Around the NFL  

 

Making the Leap, No. 17: Bears WR Alshon Jeffery

Around The League will profile the top 40 players we see Making the Leap in 2013. No. 17 on the list: Chicago Bears wide receiver Alshon Jeffery.

Why Jeffery is on the list


Jeffery is a very large human who can make big plays down the field. There are just not many of those guys around. After being pegged as a potential top-five pick, Jeffery was one of the most talked about prospects in the 2012 draft class because of his weight gain and questions about his work ethic.

It didn't take long before Jeffery started to look like a nice value for a player taken in the middle of the second round. He put up 80 yards on three catches in Week 1, including this long vertical strike for his first touchdown. Jeffery faced questions about his speed before the draft, but he repeatedly got behind defenses as a rookie. He beat press coverage at the line of scrimmage. Rotoworld pointed out the perfect Jay Cutler quote, describing Jeffery's route-running as "sneaky nonchalant."

Jeffery certainly doesn't have the speed of Chris Givensone of our other Making the Leap picks, but the Bears used him more frequently as a vertical threat. During one game against the Minnesota Vikings, Jeffery was targeted on five straight deep passes. His 15.5 yards per catch is a big number for a player with questions about his speed.

Still, Jeffery's spot on this list is more about opportunity and less about his rookie game film. Jeffery missed six games as a rookie because of a broken hand and knee surgery. He flashed big skills but wasn't able to get into a rhythm. We love his chances of changing that this year under new coach Marc Trestman.

The Bears will no longer keep Jeffery off the field in favor of guys like Devin Hester. They won't rely on Brandon Marshall to carry the offense so much. In an offense full of chain movers like Marshall, tight end Martellus Bennett and slot receiver Earl Bennett, Jeffery stands out as a potential big playmaker. Trestman is on record expecting Jeffery to start. Reports about his conditioning and attitude have been glowing. His role is going to increase.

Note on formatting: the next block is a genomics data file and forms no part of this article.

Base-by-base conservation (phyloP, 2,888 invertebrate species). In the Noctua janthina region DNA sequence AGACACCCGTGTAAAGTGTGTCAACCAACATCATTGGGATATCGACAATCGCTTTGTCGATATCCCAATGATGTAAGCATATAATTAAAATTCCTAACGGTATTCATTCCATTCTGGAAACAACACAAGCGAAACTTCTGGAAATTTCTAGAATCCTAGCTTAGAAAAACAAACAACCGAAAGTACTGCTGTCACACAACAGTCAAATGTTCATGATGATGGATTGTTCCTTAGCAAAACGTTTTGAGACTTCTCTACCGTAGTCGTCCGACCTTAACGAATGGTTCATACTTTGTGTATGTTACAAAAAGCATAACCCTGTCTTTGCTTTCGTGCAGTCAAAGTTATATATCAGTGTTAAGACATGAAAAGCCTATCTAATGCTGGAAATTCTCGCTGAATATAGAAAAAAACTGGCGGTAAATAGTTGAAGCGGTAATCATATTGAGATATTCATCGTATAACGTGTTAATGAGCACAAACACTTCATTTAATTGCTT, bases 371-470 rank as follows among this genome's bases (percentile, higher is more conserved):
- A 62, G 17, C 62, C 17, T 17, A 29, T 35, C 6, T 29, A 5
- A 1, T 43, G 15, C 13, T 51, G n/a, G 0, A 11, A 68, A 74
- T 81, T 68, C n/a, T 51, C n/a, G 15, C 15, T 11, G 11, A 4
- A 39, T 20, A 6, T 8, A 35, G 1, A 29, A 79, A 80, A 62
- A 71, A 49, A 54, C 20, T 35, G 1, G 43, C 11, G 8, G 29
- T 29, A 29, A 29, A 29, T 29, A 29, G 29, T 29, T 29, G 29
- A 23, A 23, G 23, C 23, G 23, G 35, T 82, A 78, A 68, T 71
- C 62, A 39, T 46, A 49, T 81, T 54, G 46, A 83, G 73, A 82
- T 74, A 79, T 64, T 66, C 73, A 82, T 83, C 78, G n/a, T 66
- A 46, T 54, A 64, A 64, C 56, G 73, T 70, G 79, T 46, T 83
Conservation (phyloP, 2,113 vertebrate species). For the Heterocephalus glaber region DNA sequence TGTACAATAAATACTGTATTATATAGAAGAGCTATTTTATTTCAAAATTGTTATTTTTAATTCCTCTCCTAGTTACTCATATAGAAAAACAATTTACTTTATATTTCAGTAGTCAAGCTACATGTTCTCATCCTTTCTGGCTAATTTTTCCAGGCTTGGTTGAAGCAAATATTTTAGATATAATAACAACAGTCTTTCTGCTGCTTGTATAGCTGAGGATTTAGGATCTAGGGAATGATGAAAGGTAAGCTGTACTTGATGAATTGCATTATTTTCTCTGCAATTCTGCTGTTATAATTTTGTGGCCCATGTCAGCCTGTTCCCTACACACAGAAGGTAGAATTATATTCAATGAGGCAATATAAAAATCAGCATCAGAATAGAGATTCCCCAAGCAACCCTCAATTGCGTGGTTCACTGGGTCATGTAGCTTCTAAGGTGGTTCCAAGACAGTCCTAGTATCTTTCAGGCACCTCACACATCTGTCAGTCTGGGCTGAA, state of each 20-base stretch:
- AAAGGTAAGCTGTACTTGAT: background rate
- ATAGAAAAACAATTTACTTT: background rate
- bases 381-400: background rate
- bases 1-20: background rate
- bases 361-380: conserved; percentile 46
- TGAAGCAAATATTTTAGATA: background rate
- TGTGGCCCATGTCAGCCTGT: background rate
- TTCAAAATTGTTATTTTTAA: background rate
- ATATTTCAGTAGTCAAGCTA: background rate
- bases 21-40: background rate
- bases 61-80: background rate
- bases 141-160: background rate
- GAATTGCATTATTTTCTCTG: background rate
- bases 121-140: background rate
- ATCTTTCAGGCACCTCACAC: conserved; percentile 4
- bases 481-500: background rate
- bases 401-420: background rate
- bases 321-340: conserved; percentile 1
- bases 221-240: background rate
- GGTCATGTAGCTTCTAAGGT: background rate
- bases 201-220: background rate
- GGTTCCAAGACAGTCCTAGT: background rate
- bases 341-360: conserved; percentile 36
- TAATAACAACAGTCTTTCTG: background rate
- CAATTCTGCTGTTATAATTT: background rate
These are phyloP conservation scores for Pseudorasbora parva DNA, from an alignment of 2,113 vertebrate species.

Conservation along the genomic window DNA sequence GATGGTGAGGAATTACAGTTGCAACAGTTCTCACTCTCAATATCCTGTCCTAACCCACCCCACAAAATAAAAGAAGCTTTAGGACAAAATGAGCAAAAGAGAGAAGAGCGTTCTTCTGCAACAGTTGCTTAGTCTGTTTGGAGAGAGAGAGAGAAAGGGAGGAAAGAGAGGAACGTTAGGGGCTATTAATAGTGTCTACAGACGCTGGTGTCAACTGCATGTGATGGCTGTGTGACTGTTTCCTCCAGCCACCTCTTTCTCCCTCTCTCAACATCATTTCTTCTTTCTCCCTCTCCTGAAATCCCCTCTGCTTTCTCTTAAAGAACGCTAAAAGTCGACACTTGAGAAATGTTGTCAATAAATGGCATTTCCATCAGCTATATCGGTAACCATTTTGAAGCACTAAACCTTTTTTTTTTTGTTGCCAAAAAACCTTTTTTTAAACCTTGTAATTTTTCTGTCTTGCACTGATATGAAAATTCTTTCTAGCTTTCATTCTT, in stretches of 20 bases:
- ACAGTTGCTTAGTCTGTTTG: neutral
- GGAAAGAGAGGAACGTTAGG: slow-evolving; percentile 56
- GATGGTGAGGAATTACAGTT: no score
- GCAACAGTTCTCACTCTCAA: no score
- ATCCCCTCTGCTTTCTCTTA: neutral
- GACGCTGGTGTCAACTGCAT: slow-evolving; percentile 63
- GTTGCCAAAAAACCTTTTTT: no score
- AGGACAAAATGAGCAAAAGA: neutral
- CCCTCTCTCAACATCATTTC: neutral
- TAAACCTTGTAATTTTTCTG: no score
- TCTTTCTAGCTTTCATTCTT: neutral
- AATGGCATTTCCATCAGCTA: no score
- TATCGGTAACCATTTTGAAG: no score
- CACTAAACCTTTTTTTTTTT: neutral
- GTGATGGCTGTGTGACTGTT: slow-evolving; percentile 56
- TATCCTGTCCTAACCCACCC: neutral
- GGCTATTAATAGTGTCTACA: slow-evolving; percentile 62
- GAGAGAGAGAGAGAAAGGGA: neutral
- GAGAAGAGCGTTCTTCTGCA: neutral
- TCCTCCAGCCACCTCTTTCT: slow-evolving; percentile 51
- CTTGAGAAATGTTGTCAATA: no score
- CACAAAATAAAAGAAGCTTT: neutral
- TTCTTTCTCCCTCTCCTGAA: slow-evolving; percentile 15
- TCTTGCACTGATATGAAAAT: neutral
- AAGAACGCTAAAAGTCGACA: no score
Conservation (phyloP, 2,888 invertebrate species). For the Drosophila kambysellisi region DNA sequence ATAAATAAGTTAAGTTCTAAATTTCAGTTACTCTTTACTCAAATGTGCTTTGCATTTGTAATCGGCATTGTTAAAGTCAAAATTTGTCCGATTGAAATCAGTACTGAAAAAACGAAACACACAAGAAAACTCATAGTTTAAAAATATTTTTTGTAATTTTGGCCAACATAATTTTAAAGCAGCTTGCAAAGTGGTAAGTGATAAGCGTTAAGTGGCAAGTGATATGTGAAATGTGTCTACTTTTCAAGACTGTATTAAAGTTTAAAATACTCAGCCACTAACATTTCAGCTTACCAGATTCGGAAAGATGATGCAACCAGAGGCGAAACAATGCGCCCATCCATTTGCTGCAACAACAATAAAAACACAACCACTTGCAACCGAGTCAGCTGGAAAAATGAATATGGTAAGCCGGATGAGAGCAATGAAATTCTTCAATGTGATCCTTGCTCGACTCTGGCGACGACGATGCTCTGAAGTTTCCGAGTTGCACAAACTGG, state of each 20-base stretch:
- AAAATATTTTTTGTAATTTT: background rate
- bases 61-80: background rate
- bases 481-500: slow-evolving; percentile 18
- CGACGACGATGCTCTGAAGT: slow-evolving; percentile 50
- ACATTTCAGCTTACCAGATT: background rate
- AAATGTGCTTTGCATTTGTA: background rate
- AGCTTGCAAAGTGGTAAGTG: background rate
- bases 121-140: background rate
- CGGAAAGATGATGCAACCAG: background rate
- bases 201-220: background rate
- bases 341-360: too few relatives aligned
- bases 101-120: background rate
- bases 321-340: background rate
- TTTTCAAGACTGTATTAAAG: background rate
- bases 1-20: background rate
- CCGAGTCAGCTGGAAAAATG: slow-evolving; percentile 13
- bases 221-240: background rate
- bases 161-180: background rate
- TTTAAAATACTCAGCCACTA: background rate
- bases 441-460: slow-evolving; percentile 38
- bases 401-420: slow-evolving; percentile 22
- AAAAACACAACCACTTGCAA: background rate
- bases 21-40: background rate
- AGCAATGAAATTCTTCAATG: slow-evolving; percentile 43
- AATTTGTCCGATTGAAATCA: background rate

Obstacles


Jeffery was not a highly efficient player in 2012, and it wasn't all about his role. He needs to learn how to use his big body (He's 6-foot-3, 216 pounds) in a smarter way. Jeffery's footwork can be sloppy on occasion, and he can get outmaneuvered by much smaller cornerbacks. On the play to the right, Vikings cornerback Josh Robinson beats Jeffery to the spot on a timing pattern, Jeffery falls down and Cutler gets intercepted. Jeffery has to keep his feet there and at least prevent a pick.

He somehow had three offensive pass interferences in the same game against the Green Bay Packers in Week 14, finishing the crucial game with no catches. Jeffery caught just 24 of 48 targets in part because he didn't make as many contested catches as you'd hope. This was supposed to be Jeffery's strength as a player, but too often I saw him get into position only to fail finishing the play. Cutler occasionally also grew frustrated with Jeffery when they were not on the same page on routes.

There's a fine line between playing physical and playing smart. Later in the same Vikings game where Jeffery helped cause an interception, he pushed the same cornerback (Josh Robinson) in order to make a terrific deep catch. Some officials might have called a penalty on the play, but Jeffery got away with it. (You can see the play here atop this post.) Learning what he can get away with is crucial.

2013 Expectations


Going from Mike Tice to Trestman as an offensive coordinator should be like going from a stubby pencil to a MacBook. The entire Bears offense should benefit, especially Jeffery. Wide receivers coach Mike Groh says Jeffery is "really invested," and we saw enough from him as a rookie to expect a big leap.

Cutler loves throwing to Brandon Marshall, but he also loves to show off his arm with vertical passes. Jeffery, not Marshall, is the best candidate to catch big passes down the field this season. Jeffery never had a problem with injuries before last season, and a broken hand is the ultimate fluke injury.

Combine Jeffery's year of experience, the coaching upgrade and his unique skill set on the Bears roster, and we could see Jeffery developing into a quality No. 2 receiver this season. More than 800 receiving yards with plenty of long scores is a fair expectation.

Follow Gregg Rosenthal on Twitter @greggrosenthal.

Fan Discussion

NFL News
CONTENT
15